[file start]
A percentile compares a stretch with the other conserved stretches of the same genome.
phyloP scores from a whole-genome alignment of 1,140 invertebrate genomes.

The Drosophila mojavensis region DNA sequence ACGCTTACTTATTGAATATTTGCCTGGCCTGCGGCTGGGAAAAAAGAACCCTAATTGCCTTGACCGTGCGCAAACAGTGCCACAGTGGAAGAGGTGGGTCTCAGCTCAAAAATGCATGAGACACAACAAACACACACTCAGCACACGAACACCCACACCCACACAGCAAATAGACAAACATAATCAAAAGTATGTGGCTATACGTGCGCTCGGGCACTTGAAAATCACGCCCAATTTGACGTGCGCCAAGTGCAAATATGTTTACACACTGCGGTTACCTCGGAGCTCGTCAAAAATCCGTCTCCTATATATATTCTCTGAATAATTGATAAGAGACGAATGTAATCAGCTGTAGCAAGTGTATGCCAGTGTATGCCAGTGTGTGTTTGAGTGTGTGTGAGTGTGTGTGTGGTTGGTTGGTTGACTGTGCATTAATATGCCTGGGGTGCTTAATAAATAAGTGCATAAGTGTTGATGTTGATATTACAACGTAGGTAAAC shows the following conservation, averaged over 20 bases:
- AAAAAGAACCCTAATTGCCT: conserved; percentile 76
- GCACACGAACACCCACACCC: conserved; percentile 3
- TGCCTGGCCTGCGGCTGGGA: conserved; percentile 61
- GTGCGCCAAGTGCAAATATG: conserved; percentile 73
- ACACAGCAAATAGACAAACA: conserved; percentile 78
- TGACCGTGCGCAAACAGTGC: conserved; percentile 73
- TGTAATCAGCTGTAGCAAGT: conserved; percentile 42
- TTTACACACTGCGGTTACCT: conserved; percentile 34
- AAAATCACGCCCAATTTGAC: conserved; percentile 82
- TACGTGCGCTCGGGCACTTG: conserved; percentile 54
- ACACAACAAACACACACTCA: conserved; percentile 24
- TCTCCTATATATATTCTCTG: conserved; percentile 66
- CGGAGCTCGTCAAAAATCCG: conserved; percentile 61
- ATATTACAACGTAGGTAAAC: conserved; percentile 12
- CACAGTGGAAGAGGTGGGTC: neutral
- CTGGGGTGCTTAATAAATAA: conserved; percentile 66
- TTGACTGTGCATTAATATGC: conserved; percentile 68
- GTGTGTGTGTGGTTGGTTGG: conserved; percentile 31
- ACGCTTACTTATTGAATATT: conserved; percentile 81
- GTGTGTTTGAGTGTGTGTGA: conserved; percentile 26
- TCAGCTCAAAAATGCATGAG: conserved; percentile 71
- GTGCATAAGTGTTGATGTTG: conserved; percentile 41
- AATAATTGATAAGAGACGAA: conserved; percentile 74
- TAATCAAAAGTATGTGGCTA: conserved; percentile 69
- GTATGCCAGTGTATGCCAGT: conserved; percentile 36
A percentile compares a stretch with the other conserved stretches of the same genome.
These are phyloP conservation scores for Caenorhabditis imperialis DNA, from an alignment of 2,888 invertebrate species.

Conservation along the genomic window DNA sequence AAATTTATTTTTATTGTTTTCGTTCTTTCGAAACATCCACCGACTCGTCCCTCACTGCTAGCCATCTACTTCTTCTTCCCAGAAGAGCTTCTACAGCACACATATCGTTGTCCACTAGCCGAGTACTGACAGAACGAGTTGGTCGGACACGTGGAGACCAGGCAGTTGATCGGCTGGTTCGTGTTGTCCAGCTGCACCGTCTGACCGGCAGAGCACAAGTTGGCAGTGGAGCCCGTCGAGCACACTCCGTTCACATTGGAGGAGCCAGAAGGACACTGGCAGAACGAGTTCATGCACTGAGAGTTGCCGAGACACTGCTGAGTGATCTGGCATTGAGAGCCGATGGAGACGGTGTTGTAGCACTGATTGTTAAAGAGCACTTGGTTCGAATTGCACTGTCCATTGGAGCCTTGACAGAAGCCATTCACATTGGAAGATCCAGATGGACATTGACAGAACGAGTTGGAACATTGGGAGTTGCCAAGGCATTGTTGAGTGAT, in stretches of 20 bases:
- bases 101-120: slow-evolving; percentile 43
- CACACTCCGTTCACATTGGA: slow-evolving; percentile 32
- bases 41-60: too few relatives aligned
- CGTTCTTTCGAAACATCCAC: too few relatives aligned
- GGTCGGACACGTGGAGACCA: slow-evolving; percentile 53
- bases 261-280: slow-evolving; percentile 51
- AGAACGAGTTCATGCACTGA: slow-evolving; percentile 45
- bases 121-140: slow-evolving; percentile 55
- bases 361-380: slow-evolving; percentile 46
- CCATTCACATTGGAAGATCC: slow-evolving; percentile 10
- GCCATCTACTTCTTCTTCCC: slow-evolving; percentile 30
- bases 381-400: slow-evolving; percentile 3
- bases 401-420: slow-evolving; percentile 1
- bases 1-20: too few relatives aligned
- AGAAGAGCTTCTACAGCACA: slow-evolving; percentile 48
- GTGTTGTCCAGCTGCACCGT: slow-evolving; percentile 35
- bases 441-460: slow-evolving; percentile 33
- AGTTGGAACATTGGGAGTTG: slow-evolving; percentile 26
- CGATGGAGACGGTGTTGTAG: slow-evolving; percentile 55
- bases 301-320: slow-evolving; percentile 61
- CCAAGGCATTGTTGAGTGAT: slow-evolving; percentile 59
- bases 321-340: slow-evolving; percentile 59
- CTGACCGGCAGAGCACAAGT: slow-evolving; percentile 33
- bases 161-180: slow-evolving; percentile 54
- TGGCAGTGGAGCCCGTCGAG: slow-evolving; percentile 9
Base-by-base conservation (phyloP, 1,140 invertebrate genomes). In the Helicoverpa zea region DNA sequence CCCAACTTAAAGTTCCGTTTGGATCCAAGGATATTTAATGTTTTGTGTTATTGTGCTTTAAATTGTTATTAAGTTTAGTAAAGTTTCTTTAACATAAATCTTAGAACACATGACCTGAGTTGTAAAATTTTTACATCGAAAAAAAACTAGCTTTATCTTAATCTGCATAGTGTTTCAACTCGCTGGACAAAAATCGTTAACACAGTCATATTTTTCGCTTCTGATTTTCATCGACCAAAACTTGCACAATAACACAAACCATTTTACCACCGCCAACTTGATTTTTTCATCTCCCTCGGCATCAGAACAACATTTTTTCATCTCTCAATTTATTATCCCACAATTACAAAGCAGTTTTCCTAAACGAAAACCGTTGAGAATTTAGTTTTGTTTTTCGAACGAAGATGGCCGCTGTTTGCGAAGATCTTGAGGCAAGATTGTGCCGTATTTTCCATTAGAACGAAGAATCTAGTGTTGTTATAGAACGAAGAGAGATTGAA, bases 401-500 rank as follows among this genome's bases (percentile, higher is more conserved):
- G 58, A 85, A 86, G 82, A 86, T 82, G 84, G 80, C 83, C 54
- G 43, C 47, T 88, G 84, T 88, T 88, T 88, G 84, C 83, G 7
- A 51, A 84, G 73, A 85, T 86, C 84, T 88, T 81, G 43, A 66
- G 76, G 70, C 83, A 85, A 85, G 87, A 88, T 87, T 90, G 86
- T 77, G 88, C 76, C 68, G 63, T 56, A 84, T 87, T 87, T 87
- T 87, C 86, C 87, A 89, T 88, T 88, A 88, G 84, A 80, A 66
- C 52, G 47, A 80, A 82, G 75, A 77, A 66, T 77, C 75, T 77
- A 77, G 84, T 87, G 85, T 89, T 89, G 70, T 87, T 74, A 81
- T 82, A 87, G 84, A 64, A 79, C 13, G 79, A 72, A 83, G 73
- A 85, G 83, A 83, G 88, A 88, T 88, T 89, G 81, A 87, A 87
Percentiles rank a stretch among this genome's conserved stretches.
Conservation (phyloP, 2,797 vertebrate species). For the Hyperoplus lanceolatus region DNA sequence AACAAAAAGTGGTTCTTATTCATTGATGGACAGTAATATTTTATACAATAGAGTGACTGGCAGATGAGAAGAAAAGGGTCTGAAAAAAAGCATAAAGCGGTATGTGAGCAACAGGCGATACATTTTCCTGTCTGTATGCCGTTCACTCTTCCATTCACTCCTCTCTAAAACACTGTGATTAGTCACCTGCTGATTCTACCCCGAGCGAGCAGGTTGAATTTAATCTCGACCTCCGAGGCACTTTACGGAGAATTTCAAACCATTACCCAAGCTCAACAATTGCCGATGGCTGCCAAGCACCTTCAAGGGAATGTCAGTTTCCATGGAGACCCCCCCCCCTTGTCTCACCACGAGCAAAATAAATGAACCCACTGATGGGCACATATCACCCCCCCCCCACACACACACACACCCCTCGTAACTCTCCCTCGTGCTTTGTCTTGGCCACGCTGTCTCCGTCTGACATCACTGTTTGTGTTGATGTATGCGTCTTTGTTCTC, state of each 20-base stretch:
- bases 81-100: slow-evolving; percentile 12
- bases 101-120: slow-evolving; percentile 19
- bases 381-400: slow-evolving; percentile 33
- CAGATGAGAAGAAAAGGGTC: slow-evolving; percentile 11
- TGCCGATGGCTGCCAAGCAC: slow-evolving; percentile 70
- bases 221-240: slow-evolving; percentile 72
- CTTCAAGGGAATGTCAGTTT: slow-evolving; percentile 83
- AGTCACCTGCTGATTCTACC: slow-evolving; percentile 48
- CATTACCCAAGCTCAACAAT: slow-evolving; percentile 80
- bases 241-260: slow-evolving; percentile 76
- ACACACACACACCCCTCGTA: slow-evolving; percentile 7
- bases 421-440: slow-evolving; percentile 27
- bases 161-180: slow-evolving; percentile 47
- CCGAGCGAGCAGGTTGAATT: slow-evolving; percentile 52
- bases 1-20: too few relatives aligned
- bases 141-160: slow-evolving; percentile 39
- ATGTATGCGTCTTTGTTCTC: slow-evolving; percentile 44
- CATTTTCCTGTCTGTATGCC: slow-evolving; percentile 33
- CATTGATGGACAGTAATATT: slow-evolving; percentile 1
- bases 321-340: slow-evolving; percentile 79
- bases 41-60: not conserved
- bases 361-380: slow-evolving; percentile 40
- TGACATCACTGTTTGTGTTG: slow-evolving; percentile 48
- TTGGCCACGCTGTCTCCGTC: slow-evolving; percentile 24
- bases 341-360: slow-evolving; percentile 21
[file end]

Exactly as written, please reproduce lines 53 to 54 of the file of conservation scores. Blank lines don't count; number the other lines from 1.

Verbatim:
- bases 321-340: slow-evolving; percentile 59
- CTGACCGGCAGAGCACAAGT: slow-evolving; percentile 33